My recent article published at FIREFIGHTERNATION.
Firemanship encompasses many essential traits for firefighters
By Billy Schmidt
Published Sunday, February 3, 2013
Trail Park VFD battling a house fire. As public servants, they understood that fighting fires was something special; they had a firemanship attitude. Pictured is my father, Assistant Chief Billy J. Schmidt (white coat and helmet).
There’s a lot going on in the world, and as a result our work continues to evolve and become more dynamic. Our communities expect a lot from us; they consider us an essential resource. We don’t just save lives and protect property anymore; we’re called on to handle just about any complex, crazy situation you can think of. It’s not your daddy’s fire service anymore.
But while many things have changed, including technology and equipment, rest assured that our mission, our core values and our responsibilities as firefighters have remained the same. Our version of “combat ready” hasn’t really changed since “The Manual of Firemanship” was issued as a practical handbook for firefighting in England in the 1940s.
“The Manual of Firemanship” was issued as a practical handbook for firefighting in England in the 1940s.
“The Manual of Firemanship” is made up of a series of books and book five, called “Practical Firemanship,” has an introduction that says it all: “No two fires are alike,’ is an old and very true Fire Service saying, and therefore technical knowledge must be backed up by intelligence and the ability to grasp the fundamentals of the situation, to initiate a plan of action and to improvise on the spur of the moment.”
First, know that firemanship is not about gender; rather, it refers to the basic knowledge, skills and abilities that the fire service has used for generations. I’d like to explore the concept of firemanship, its definition and basic components, and explain why it’s important to have a holistic view of firemanship when developing safe and effective firefighters.
Let’s start with a question: What exactly is “firemanship”? Again, we can look to “The Manual of Firemanship” where it describes firefighters as:
- Physically fit because working a fire involves great physical exertion
- Courageous, yet calm
- Patient, because it can be difficult dealing with people who are in a state of considerable stress;
- Taking the initiative and having the will to keep going;
- Being able to cultivate their powers of observation and have inquiring minds;
- Disciplined and able to follow orders; and
- Servants of the public (the most important characteristic).
So firemanship is basically the sum of your attitude and firefighting skills. Although those characteristics are a great start, there’s one other very important attribute that all firefighters must have: the right attitude.
The firemen of the Trail Park Volunteer Fire Department in Lake Worth, Fla., in 1965. They were public servants in their community. Pictured are my father, Billy J. Schmidt (top row, second from right) and my uncle, Edward Schmidt.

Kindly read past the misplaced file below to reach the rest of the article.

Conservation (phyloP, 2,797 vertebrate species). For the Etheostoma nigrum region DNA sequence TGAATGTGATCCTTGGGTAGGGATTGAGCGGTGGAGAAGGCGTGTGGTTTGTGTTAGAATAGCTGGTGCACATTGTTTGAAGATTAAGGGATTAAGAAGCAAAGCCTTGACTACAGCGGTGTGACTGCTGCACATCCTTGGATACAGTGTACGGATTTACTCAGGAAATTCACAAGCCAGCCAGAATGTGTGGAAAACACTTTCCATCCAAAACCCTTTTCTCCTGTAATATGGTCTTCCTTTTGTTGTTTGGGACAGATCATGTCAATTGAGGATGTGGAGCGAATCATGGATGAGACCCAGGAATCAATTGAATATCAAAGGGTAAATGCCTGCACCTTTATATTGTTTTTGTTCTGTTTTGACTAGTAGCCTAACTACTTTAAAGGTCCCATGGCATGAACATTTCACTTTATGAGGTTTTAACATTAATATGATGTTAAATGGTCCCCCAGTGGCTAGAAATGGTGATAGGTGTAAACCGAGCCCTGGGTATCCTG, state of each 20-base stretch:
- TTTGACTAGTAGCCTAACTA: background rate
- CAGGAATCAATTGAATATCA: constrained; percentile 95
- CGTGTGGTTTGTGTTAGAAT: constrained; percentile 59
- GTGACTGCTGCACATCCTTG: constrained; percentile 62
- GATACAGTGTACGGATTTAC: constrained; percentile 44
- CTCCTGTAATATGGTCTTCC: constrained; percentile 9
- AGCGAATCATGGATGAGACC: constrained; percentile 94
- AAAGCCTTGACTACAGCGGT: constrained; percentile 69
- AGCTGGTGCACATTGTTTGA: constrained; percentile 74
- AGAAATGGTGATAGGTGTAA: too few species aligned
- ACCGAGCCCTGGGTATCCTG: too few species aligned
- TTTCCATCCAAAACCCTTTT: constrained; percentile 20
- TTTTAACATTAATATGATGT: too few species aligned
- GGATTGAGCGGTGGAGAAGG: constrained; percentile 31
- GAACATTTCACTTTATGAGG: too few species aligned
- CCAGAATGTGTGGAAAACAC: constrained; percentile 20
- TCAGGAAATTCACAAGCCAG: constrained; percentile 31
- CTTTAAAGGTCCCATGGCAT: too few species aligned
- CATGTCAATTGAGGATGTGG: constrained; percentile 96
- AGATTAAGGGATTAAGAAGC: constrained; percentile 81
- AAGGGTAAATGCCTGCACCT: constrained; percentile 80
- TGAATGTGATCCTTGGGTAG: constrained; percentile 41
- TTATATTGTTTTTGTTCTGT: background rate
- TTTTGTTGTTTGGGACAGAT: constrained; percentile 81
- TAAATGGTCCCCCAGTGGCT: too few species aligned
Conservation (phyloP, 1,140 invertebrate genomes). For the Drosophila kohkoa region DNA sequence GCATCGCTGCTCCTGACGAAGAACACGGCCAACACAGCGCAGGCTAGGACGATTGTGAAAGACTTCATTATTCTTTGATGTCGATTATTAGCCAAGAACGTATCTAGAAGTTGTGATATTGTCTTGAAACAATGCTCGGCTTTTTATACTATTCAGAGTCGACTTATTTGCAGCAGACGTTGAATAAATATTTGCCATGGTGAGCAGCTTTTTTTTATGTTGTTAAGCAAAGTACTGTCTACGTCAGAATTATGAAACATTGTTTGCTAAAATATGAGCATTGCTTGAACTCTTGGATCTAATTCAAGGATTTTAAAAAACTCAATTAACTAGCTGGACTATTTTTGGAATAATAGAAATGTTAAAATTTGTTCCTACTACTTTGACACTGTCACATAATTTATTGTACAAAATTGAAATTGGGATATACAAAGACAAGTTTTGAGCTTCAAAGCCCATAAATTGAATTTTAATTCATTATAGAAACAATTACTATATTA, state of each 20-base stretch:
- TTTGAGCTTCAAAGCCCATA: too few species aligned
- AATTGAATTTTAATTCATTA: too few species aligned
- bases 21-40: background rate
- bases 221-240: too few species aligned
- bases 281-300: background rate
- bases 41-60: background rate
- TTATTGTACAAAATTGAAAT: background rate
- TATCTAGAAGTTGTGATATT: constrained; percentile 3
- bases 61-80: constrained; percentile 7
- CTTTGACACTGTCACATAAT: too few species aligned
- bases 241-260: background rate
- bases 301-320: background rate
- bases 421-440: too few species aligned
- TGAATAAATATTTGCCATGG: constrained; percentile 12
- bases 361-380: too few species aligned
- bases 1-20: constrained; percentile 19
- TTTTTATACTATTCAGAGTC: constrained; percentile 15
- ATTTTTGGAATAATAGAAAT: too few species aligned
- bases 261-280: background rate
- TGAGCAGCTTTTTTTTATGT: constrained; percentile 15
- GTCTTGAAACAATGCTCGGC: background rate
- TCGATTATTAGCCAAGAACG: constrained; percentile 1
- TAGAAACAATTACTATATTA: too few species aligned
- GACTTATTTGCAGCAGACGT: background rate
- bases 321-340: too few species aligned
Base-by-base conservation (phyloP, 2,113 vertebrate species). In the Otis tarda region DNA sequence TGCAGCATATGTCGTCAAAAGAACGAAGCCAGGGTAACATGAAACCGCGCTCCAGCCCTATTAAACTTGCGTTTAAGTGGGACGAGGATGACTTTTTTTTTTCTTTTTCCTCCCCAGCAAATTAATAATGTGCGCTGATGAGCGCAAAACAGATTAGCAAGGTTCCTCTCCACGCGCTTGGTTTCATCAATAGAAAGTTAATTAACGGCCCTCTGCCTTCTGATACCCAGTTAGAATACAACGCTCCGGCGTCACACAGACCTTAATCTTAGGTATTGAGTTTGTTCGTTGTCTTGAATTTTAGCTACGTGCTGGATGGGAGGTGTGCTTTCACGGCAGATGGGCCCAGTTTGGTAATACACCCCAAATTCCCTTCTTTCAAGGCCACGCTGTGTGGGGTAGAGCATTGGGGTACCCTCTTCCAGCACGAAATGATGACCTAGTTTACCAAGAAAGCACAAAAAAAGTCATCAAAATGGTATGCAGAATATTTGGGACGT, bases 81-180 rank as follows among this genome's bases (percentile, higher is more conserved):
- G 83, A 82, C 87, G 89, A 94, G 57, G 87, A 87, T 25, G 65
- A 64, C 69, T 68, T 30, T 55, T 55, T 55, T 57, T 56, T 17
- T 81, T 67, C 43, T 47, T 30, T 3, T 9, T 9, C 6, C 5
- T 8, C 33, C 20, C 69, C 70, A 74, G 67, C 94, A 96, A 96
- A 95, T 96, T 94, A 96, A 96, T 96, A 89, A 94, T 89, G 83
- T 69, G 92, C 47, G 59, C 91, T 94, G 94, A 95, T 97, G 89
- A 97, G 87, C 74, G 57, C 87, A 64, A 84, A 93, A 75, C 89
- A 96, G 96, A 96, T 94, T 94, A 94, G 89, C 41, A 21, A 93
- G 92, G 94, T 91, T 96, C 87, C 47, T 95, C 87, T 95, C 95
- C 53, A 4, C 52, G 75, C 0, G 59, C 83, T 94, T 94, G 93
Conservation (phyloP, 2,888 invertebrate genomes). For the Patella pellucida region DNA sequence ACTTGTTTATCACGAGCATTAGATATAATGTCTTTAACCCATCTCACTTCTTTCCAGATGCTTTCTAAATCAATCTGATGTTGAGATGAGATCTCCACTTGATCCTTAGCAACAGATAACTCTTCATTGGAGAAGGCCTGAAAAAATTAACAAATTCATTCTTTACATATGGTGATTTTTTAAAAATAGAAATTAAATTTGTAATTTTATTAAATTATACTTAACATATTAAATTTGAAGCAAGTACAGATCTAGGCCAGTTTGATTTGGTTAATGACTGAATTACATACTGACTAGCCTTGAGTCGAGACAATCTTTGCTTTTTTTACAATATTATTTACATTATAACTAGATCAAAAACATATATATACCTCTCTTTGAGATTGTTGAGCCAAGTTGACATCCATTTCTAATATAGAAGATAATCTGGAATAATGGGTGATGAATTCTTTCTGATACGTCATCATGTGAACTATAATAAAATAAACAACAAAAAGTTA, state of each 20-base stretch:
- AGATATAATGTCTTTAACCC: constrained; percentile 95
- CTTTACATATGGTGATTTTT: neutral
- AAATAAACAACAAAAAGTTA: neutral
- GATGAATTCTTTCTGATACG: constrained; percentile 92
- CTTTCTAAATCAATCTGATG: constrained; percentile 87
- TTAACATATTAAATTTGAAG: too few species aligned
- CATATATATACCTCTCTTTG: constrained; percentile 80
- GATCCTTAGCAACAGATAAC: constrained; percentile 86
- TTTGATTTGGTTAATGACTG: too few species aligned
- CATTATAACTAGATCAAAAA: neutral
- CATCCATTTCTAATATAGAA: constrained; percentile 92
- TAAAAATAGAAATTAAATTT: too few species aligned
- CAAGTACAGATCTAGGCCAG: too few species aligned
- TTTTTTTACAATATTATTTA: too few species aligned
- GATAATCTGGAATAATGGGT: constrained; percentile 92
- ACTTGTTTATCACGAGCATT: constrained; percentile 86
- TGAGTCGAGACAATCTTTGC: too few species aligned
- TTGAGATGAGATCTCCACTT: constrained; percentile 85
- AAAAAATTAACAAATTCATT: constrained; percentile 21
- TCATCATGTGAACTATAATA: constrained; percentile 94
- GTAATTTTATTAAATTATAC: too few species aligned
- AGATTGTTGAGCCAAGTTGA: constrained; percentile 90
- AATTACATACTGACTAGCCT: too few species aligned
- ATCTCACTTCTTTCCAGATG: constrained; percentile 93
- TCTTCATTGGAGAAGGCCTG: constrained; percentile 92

Attitude is very important in regard to firemanship, because it affects how we look at ourselves, and it starts with a healthy sense of self-esteem. To keep attitude in check, you must perform a self-assessment about who you are and how you value yourself as a person, both privately and publicly. The objective: to keep your sense of self-esteem balanced and healthy. A balanced sense of self-esteem allows for a healthy sense of fairness, dignity and self-respect. Our attitude can also be shaped by our physical and emotional health. A healthy and balanced attitude toward ourselves puts us in the best position to extend dignity and respect to others, the most fundamental ingredients we can strive for.
A firemanship attitude also involves the desire to be and excel as a master firefighter. A master firefighter is someone who strives to obtain expert knowledge, excellent practical skills, a high standard of ethics, behavior and work activities, a sound work morale and motivation. Master firefighters understand that the job is more than having a certificate and getting paid, or forcing a door and stretching a hoseline.
Lastly, a firefighter who exudes a firemanship attitude is someone who realizes that successful firefighting requires the right combination of attitude, firefighting skills, technical skills and social skills. A master firefighter understands that as firefighters, we have a moral and ethical responsibility to ourselves and to others.
A Final Word
The world is a complex, often dangerous place. We as firefighters have a responsibility to our communities to serve as their primary resource when they are in danger or at risk. To be a reliable, professional, successful resource, we need the right knowledge, skills and abilities. We need to practice the art of firemanship. It begins with attitude, but there’s more. In my next column, I will discuss other skills needed for the art of firemanship.
Be safe and be good.
Great Britain. Fire Service Dept: Manual of Firemanship: Theory of firefighting and equipment. H.M. Stationery Office: 1963.